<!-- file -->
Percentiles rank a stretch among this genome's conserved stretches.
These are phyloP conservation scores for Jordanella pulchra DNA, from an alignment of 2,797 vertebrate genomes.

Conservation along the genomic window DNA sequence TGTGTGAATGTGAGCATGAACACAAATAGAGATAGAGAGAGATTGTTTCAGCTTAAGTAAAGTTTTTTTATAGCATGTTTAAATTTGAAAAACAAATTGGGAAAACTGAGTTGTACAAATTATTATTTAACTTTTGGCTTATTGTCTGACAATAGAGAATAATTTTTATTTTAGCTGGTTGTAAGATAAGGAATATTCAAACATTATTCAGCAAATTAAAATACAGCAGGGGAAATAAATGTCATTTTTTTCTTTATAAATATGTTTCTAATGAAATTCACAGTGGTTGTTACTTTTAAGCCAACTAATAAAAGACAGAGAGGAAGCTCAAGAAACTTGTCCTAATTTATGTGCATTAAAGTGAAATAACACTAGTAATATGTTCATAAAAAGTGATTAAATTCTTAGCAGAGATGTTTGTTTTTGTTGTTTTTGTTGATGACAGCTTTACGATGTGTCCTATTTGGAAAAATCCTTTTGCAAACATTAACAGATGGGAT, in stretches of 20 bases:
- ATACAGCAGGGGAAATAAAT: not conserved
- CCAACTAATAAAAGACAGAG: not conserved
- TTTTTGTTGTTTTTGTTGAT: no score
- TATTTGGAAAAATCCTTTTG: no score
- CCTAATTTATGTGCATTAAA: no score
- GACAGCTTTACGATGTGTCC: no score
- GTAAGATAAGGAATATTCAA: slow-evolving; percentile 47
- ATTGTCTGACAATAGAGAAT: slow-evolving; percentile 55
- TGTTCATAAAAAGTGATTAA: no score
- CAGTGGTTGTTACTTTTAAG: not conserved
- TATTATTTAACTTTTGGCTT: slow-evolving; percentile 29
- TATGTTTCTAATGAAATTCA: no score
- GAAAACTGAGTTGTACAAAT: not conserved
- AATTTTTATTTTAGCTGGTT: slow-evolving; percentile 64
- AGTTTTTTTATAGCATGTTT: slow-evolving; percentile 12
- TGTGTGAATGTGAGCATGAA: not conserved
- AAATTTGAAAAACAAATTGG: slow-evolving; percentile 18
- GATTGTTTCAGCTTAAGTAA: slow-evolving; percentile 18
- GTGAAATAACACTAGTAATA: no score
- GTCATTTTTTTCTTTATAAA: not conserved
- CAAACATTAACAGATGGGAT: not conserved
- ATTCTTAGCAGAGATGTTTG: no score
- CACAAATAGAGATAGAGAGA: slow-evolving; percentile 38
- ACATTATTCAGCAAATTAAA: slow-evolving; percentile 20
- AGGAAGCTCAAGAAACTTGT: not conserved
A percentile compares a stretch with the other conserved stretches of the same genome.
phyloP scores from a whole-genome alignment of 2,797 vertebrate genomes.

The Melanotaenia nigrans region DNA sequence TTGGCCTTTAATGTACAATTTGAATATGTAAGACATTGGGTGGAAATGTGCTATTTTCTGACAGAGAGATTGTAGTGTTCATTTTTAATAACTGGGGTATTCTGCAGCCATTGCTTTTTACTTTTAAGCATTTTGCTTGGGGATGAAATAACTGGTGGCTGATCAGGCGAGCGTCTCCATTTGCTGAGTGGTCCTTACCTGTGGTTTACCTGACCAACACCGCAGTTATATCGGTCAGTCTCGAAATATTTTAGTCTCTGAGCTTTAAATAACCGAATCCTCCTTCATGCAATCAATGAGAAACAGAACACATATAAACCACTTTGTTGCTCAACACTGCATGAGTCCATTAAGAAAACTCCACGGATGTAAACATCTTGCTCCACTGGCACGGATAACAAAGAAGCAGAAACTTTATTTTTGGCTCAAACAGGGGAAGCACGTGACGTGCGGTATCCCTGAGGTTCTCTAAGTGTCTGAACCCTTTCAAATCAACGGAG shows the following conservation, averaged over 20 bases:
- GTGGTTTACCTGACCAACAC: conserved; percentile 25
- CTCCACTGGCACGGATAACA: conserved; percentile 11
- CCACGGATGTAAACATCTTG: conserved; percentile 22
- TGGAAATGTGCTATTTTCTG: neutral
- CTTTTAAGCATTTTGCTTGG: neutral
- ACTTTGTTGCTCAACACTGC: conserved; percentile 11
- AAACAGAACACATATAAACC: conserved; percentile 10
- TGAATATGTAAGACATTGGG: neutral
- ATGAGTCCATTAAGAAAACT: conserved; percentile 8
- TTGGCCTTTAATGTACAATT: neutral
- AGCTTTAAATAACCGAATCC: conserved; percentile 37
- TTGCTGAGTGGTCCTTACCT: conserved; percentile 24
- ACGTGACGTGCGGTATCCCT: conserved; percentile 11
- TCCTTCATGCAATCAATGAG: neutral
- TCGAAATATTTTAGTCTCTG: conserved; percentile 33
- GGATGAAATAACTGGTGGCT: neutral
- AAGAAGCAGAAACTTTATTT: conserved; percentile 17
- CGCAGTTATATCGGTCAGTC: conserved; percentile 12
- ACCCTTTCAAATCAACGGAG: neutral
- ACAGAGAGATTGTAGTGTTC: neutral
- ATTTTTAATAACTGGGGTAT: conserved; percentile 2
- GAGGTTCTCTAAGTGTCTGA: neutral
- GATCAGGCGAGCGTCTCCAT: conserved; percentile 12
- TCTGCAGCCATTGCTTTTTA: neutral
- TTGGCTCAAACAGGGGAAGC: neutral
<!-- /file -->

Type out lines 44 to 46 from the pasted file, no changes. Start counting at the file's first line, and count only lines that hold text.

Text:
- ACGTGACGTGCGGTATCCCT: conserved; percentile 11
- TCCTTCATGCAATCAATGAG: neutral
- TCGAAATATTTTAGTCTCTG: conserved; percentile 33